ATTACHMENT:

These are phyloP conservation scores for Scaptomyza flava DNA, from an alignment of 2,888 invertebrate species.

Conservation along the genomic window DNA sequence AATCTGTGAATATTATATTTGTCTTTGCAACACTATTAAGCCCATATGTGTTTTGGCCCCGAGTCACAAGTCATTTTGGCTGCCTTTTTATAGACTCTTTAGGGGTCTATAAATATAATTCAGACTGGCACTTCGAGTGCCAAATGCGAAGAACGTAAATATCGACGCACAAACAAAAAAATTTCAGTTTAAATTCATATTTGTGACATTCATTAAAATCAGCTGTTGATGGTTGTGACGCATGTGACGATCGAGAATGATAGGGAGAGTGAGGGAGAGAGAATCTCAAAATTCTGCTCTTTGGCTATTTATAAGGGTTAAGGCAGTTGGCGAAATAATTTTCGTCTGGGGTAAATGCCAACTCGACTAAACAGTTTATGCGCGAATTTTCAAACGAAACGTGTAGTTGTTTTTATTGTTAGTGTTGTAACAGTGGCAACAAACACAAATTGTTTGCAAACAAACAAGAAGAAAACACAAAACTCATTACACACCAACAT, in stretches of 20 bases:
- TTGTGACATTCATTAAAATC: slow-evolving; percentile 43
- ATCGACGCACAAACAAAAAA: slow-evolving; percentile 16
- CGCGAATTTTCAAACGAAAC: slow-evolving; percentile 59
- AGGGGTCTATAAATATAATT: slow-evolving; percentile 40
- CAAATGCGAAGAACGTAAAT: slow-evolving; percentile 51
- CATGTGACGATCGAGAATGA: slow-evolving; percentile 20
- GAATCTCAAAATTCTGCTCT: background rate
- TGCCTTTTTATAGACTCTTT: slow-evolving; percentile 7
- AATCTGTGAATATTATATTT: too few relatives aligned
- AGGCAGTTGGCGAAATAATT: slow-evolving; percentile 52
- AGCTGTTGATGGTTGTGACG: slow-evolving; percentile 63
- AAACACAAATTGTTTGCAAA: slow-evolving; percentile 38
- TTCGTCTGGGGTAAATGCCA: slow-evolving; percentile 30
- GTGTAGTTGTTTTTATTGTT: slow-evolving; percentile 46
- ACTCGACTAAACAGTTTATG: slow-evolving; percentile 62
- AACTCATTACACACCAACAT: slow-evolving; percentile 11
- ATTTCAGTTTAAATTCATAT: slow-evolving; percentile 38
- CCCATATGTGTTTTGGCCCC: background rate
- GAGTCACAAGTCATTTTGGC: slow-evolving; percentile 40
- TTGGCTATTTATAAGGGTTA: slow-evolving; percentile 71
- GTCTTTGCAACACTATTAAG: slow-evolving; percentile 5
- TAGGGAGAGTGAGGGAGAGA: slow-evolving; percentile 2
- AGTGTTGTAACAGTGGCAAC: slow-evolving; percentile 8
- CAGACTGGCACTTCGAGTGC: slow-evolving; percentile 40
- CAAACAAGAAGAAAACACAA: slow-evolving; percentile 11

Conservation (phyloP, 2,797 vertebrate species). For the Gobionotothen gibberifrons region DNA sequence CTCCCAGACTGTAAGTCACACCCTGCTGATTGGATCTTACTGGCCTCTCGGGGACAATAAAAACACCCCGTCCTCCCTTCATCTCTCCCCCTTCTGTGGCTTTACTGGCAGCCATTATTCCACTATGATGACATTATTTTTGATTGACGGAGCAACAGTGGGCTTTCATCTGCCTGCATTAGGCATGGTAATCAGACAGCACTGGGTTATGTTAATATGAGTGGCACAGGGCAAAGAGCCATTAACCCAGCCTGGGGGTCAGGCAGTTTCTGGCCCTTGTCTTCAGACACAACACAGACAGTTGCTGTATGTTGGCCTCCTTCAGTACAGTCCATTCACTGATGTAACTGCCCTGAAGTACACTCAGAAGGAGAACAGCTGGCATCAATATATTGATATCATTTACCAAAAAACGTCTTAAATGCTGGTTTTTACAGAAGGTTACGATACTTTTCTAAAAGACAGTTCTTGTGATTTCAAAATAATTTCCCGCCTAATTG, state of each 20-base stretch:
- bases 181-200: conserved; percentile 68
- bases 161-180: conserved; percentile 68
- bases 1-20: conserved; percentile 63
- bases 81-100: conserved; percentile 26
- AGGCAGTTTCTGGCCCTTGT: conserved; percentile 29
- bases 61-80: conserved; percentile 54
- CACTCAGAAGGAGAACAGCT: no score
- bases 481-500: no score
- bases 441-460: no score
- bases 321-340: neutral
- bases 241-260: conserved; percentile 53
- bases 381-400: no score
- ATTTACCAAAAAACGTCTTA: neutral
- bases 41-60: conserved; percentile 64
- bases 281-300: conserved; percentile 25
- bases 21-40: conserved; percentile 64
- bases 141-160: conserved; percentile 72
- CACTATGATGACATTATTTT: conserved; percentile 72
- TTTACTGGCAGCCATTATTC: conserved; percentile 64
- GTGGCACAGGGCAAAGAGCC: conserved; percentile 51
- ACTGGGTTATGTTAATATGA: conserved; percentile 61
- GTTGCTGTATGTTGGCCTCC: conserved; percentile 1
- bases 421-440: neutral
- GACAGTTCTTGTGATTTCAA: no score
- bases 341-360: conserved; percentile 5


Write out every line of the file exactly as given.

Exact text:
These are phyloP conservation scores for Scaptomyza flava DNA, from an alignment of 2,888 invertebrate species.

Conservation along the genomic window DNA sequence AATCTGTGAATATTATATTTGTCTTTGCAACACTATTAAGCCCATATGTGTTTTGGCCCCGAGTCACAAGTCATTTTGGCTGCCTTTTTATAGACTCTTTAGGGGTCTATAAATATAATTCAGACTGGCACTTCGAGTGCCAAATGCGAAGAACGTAAATATCGACGCACAAACAAAAAAATTTCAGTTTAAATTCATATTTGTGACATTCATTAAAATCAGCTGTTGATGGTTGTGACGCATGTGACGATCGAGAATGATAGGGAGAGTGAGGGAGAGAGAATCTCAAAATTCTGCTCTTTGGCTATTTATAAGGGTTAAGGCAGTTGGCGAAATAATTTTCGTCTGGGGTAAATGCCAACTCGACTAAACAGTTTATGCGCGAATTTTCAAACGAAACGTGTAGTTGTTTTTATTGTTAGTGTTGTAACAGTGGCAACAAACACAAATTGTTTGCAAACAAACAAGAAGAAAACACAAAACTCATTACACACCAACAT, in stretches of 20 bases:
- TTGTGACATTCATTAAAATC: slow-evolving; percentile 43
- ATCGACGCACAAACAAAAAA: slow-evolving; percentile 16
- CGCGAATTTTCAAACGAAAC: slow-evolving; percentile 59
- AGGGGTCTATAAATATAATT: slow-evolving; percentile 40
- CAAATGCGAAGAACGTAAAT: slow-evolving; percentile 51
- CATGTGACGATCGAGAATGA: slow-evolving; percentile 20
- GAATCTCAAAATTCTGCTCT: background rate
- TGCCTTTTTATAGACTCTTT: slow-evolving; percentile 7
- AATCTGTGAATATTATATTT: too few relatives aligned
- AGGCAGTTGGCGAAATAATT: slow-evolving; percentile 52
- AGCTGTTGATGGTTGTGACG: slow-evolving; percentile 63
- AAACACAAATTGTTTGCAAA: slow-evolving; percentile 38
- TTCGTCTGGGGTAAATGCCA: slow-evolving; percentile 30
- GTGTAGTTGTTTTTATTGTT: slow-evolving; percentile 46
- ACTCGACTAAACAGTTTATG: slow-evolving; percentile 62
- AACTCATTACACACCAACAT: slow-evolving; percentile 11
- ATTTCAGTTTAAATTCATAT: slow-evolving; percentile 38
- CCCATATGTGTTTTGGCCCC: background rate
- GAGTCACAAGTCATTTTGGC: slow-evolving; percentile 40
- TTGGCTATTTATAAGGGTTA: slow-evolving; percentile 71
- GTCTTTGCAACACTATTAAG: slow-evolving; percentile 5
- TAGGGAGAGTGAGGGAGAGA: slow-evolving; percentile 2
- AGTGTTGTAACAGTGGCAAC: slow-evolving; percentile 8
- CAGACTGGCACTTCGAGTGC: slow-evolving; percentile 40
- CAAACAAGAAGAAAACACAA: slow-evolving; percentile 11

Conservation (phyloP, 2,797 vertebrate species). For the Gobionotothen gibberifrons region DNA sequence CTCCCAGACTGTAAGTCACACCCTGCTGATTGGATCTTACTGGCCTCTCGGGGACAATAAAAACACCCCGTCCTCCCTTCATCTCTCCCCCTTCTGTGGCTTTACTGGCAGCCATTATTCCACTATGATGACATTATTTTTGATTGACGGAGCAACAGTGGGCTTTCATCTGCCTGCATTAGGCATGGTAATCAGACAGCACTGGGTTATGTTAATATGAGTGGCACAGGGCAAAGAGCCATTAACCCAGCCTGGGGGTCAGGCAGTTTCTGGCCCTTGTCTTCAGACACAACACAGACAGTTGCTGTATGTTGGCCTCCTTCAGTACAGTCCATTCACTGATGTAACTGCCCTGAAGTACACTCAGAAGGAGAACAGCTGGCATCAATATATTGATATCATTTACCAAAAAACGTCTTAAATGCTGGTTTTTACAGAAGGTTACGATACTTTTCTAAAAGACAGTTCTTGTGATTTCAAAATAATTTCCCGCCTAATTG, state of each 20-base stretch:
- bases 181-200: conserved; percentile 68
- bases 161-180: conserved; percentile 68
- bases 1-20: conserved; percentile 63
- bases 81-100: conserved; percentile 26
- AGGCAGTTTCTGGCCCTTGT: conserved; percentile 29
- bases 61-80: conserved; percentile 54
- CACTCAGAAGGAGAACAGCT: no score
- bases 481-500: no score
- bases 441-460: no score
- bases 321-340: neutral
- bases 241-260: conserved; percentile 53
- bases 381-400: no score
- ATTTACCAAAAAACGTCTTA: neutral
- bases 41-60: conserved; percentile 64
- bases 281-300: conserved; percentile 25
- bases 21-40: conserved; percentile 64
- bases 141-160: conserved; percentile 72
- CACTATGATGACATTATTTT: conserved; percentile 72
- TTTACTGGCAGCCATTATTC: conserved; percentile 64
- GTGGCACAGGGCAAAGAGCC: conserved; percentile 51
- ACTGGGTTATGTTAATATGA: conserved; percentile 61
- GTTGCTGTATGTTGGCCTCC: conserved; percentile 1
- bases 421-440: neutral
- GACAGTTCTTGTGATTTCAA: no score
- bases 341-360: conserved; percentile 5